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5 December 2013 11:26 am ,
Vol. 342 ,
Thousands of scientists in the Russian Academy of Sciences (RAS) are about to lose their jobs as a result of the...
Dyslexia, a learning disability that hinders reading, hasn't been associated with deficits in vision, hearing, or...
Exotic, elusive, and dangerous, snakes have fascinated humankind for millennia. They can be hard to find, yet their...
Researchers have sequenced and analyzed the first two snake genomes, which represent two evolutionary extremes. The...
Snake venoms are remarkably complex mixtures that can stun or kill prey within minutes. But more and more researchers...
At age 30, Dutch biologist Freek Vonk has built up a respectable career as a snake scientist. But in his home country,...
Since arriving on the island of Guam in the 1940s, the brown tree snake ( Boiga irregularis ) has extirpated native...
An animal rights group known as the Nonhuman Rights Project filed lawsuits in three New York courts this week in an...
- 5 December 2013 11:26 am , Vol. 342 , #6163
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Cloud Mystery Cleared Up
9 April 2002 (All day)
When smoke rises from a chimney, the column soon loses its shape as the smoke wafts skyward. Yet puffy cumulus clouds, which have a similar structure, tower into the sky without breaking apart. Now a researcher claims to have found the answer to this long-standing mystery, and it could have implications that range from weather prediction to pollution control.
A column of smoke is made up of patches of intensely spinning air, or vortices, that suck in surrounding air--a process physicists call entrainment. This outside air tends to disperse the smoke. Previous research showed that how well clouds stick together also depends on entrainment, but the factors that influence this process are poorly understood.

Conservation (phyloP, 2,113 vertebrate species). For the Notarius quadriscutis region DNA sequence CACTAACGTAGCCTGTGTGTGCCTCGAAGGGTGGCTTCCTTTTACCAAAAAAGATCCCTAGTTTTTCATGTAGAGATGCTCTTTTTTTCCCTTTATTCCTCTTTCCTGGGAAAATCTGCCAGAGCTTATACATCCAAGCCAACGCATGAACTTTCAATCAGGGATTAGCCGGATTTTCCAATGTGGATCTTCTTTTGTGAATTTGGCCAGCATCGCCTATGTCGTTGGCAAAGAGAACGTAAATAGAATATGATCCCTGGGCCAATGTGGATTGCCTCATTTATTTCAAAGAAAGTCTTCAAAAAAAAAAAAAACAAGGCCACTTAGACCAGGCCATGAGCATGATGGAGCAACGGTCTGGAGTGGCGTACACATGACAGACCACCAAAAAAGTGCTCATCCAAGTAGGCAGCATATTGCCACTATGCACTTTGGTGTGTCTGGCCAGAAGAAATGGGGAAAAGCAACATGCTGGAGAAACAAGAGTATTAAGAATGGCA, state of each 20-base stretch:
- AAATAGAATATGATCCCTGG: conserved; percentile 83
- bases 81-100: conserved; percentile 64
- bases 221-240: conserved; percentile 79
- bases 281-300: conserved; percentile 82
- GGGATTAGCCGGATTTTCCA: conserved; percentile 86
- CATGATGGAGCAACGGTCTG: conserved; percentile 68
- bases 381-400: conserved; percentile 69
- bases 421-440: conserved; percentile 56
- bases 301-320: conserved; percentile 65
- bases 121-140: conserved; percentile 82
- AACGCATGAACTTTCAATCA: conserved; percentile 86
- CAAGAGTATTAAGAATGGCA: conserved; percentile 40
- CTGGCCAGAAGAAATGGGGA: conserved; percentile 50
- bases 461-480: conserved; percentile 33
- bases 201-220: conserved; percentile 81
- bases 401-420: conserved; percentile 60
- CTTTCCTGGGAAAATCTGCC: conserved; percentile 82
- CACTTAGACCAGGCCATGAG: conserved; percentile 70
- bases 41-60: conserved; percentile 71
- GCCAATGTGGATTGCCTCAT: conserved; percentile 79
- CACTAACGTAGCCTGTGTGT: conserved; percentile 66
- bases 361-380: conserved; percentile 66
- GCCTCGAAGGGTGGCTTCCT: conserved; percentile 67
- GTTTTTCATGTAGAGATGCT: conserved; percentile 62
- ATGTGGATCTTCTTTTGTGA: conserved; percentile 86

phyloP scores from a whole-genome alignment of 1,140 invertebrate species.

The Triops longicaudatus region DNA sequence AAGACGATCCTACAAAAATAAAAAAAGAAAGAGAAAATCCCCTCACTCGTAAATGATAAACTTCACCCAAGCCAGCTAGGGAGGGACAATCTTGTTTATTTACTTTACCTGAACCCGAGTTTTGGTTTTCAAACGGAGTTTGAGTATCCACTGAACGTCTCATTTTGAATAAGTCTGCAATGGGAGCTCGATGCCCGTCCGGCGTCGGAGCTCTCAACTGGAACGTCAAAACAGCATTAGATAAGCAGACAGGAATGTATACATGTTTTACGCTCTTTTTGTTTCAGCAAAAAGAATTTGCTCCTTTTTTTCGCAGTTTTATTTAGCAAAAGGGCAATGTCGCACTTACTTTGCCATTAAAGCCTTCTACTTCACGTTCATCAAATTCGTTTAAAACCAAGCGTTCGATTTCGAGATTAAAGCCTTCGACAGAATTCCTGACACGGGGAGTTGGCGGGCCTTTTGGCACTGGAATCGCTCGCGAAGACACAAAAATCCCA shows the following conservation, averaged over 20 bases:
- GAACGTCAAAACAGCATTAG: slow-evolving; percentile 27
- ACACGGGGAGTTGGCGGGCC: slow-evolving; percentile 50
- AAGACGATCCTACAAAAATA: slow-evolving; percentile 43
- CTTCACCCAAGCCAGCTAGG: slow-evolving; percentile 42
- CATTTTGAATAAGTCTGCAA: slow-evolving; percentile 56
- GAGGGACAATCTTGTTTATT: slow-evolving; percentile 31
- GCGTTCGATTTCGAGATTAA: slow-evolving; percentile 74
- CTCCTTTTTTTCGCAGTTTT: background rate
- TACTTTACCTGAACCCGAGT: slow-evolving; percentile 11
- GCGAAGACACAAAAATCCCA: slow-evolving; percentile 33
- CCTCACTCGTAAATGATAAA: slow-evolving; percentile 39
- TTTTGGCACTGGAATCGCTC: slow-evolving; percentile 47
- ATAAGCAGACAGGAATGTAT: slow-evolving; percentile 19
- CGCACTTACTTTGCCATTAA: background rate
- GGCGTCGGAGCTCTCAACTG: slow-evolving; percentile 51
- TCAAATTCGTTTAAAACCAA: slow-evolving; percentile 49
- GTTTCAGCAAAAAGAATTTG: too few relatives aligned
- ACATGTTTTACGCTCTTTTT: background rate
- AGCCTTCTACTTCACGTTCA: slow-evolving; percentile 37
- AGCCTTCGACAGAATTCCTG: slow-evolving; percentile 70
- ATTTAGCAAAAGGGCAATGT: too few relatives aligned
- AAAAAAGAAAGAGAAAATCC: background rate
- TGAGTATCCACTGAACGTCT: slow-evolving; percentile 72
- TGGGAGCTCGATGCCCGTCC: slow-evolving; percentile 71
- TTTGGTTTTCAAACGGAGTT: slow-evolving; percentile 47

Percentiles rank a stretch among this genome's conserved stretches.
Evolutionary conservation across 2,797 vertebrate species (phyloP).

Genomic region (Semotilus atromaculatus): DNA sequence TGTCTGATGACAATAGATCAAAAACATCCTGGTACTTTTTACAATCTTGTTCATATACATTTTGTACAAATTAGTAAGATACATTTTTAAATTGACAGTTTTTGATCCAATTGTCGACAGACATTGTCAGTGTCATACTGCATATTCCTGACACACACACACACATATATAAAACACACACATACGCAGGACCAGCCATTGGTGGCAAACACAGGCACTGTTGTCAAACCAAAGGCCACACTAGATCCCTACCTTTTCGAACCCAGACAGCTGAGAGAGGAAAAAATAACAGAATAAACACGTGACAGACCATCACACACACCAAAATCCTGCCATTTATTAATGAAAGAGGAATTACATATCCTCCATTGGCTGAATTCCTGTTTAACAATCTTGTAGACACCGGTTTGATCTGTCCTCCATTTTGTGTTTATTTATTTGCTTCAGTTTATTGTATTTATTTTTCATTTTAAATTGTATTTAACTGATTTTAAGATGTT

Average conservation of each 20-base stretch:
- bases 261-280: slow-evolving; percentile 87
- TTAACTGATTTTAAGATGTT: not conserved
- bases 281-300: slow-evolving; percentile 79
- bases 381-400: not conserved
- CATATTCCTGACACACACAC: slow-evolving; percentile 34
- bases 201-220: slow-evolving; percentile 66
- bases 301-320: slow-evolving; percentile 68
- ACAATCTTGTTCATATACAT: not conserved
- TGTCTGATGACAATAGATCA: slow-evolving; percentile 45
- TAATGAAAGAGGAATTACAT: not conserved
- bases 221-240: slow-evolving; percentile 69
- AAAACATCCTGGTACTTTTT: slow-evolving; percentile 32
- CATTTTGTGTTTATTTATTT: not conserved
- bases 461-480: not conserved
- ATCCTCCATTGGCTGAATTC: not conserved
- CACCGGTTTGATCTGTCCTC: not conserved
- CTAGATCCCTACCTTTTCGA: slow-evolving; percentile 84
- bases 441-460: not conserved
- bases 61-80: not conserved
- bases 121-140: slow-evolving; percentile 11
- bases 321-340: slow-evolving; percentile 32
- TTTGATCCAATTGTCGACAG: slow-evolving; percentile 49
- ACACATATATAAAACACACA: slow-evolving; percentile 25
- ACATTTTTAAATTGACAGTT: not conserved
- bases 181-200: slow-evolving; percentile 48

To investigate, Rama Govindarajan, a fluid dynamicist at the Jawaharlal Nehru Center for Advanced Scientific Research in Bangalore, India, created a computer model of cloudlike flow. She found that inside the vortices, ringlike regions sporadically give off heat as the moisture inside them condenses. Giving off heat makes the rings spin faster, which in turn reduces the amount of air they suck into the cloud, Govindarajan reports in the 1 April issue of Physical Review Letters.
"It's been very difficult to reproduce basic cloudlike flows in models so far," says Ganapati Bhat of the Center for Atmospheric and Oceanic Sciences at the Indian Institute of Science in Bangalore. Bhat says such models would be useful for weather prediction. For instance, he says, rain is not as likely from clouds that entrain more air. Govindarajan says the work could also lead to better tracking of smoke from forest fires or other air pollution.
JNCASR Fluid Dynamics Unit